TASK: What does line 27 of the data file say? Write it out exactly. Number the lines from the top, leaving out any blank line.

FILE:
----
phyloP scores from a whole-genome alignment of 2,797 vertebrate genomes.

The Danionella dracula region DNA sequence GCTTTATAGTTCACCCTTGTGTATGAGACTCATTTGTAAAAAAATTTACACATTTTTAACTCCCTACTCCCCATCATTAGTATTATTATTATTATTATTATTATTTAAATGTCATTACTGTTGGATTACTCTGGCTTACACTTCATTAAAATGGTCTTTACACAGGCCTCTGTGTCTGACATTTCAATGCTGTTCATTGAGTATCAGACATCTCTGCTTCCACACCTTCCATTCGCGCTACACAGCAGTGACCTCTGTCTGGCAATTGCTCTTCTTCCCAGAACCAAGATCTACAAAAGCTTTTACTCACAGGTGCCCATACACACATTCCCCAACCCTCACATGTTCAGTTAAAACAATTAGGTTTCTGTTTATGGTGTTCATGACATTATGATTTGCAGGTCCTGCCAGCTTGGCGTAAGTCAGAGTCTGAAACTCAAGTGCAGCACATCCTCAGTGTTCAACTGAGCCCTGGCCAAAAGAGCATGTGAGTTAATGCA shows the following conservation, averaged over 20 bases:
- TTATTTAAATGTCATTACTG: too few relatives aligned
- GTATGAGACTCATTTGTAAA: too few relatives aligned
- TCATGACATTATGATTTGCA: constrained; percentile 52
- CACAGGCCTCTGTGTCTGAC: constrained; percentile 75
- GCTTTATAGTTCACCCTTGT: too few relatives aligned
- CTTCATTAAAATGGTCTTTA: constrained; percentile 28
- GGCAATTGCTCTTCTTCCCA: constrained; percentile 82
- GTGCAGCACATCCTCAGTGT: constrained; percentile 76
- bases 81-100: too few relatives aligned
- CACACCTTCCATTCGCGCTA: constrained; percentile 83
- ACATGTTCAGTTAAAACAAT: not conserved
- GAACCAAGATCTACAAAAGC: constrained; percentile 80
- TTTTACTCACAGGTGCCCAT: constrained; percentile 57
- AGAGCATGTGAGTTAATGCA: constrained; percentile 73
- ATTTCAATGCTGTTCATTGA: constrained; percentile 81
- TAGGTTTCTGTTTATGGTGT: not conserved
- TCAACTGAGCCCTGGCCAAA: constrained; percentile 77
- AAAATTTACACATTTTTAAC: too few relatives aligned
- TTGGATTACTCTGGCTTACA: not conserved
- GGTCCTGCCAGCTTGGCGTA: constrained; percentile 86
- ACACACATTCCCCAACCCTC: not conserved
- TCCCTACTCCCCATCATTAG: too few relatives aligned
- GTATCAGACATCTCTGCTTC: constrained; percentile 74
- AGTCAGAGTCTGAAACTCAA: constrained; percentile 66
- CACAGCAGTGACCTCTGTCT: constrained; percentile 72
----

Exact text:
- CACAGCAGTGACCTCTGTCT: constrained; percentile 72